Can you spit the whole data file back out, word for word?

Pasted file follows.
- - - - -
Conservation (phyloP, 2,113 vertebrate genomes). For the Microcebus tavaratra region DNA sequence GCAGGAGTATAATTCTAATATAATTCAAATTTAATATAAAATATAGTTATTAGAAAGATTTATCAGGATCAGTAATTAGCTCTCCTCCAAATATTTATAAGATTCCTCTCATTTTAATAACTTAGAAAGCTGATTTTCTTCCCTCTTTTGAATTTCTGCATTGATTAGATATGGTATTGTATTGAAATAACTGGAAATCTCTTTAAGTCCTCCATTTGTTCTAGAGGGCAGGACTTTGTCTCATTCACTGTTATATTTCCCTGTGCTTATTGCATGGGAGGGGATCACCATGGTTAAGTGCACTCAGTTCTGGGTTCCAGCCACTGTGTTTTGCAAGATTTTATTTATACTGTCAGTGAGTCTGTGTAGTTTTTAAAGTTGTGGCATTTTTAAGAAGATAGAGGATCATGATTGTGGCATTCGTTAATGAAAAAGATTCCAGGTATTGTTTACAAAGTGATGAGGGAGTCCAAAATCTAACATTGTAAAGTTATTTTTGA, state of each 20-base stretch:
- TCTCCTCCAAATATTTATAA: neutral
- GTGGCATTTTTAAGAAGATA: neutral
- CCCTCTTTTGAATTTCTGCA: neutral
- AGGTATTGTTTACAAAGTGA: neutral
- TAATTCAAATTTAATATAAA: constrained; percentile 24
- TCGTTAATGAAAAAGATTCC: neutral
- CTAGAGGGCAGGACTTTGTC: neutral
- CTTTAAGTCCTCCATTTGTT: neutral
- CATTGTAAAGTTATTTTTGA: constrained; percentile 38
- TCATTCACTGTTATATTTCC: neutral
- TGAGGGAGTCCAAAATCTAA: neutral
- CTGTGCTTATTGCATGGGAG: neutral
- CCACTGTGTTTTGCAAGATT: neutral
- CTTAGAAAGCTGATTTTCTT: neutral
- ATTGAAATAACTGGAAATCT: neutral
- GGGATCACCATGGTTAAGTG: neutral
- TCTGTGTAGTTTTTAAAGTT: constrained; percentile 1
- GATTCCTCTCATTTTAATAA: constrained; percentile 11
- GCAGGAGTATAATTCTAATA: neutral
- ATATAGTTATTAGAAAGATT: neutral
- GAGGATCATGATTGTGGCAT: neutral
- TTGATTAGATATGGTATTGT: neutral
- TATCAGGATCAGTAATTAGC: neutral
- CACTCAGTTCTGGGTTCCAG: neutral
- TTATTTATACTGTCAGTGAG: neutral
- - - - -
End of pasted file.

Conservation (phyloP, 2,113 vertebrate genomes). For the Microcebus tavaratra region DNA sequence GCAGGAGTATAATTCTAATATAATTCAAATTTAATATAAAATATAGTTATTAGAAAGATTTATCAGGATCAGTAATTAGCTCTCCTCCAAATATTTATAAGATTCCTCTCATTTTAATAACTTAGAAAGCTGATTTTCTTCCCTCTTTTGAATTTCTGCATTGATTAGATATGGTATTGTATTGAAATAACTGGAAATCTCTTTAAGTCCTCCATTTGTTCTAGAGGGCAGGACTTTGTCTCATTCACTGTTATATTTCCCTGTGCTTATTGCATGGGAGGGGATCACCATGGTTAAGTGCACTCAGTTCTGGGTTCCAGCCACTGTGTTTTGCAAGATTTTATTTATACTGTCAGTGAGTCTGTGTAGTTTTTAAAGTTGTGGCATTTTTAAGAAGATAGAGGATCATGATTGTGGCATTCGTTAATGAAAAAGATTCCAGGTATTGTTTACAAAGTGATGAGGGAGTCCAAAATCTAACATTGTAAAGTTATTTTTGA, state of each 20-base stretch:
- TCTCCTCCAAATATTTATAA: neutral
- GTGGCATTTTTAAGAAGATA: neutral
- CCCTCTTTTGAATTTCTGCA: neutral
- AGGTATTGTTTACAAAGTGA: neutral
- TAATTCAAATTTAATATAAA: constrained; percentile 24
- TCGTTAATGAAAAAGATTCC: neutral
- CTAGAGGGCAGGACTTTGTC: neutral
- CTTTAAGTCCTCCATTTGTT: neutral
- CATTGTAAAGTTATTTTTGA: constrained; percentile 38
- TCATTCACTGTTATATTTCC: neutral
- TGAGGGAGTCCAAAATCTAA: neutral
- CTGTGCTTATTGCATGGGAG: neutral
- CCACTGTGTTTTGCAAGATT: neutral
- CTTAGAAAGCTGATTTTCTT: neutral
- ATTGAAATAACTGGAAATCT: neutral
- GGGATCACCATGGTTAAGTG: neutral
- TCTGTGTAGTTTTTAAAGTT: constrained; percentile 1
- GATTCCTCTCATTTTAATAA: constrained; percentile 11
- GCAGGAGTATAATTCTAATA: neutral
- ATATAGTTATTAGAAAGATT: neutral
- GAGGATCATGATTGTGGCAT: neutral
- TTGATTAGATATGGTATTGT: neutral
- TATCAGGATCAGTAATTAGC: neutral
- CACTCAGTTCTGGGTTCCAG: neutral
- TTATTTATACTGTCAGTGAG: neutral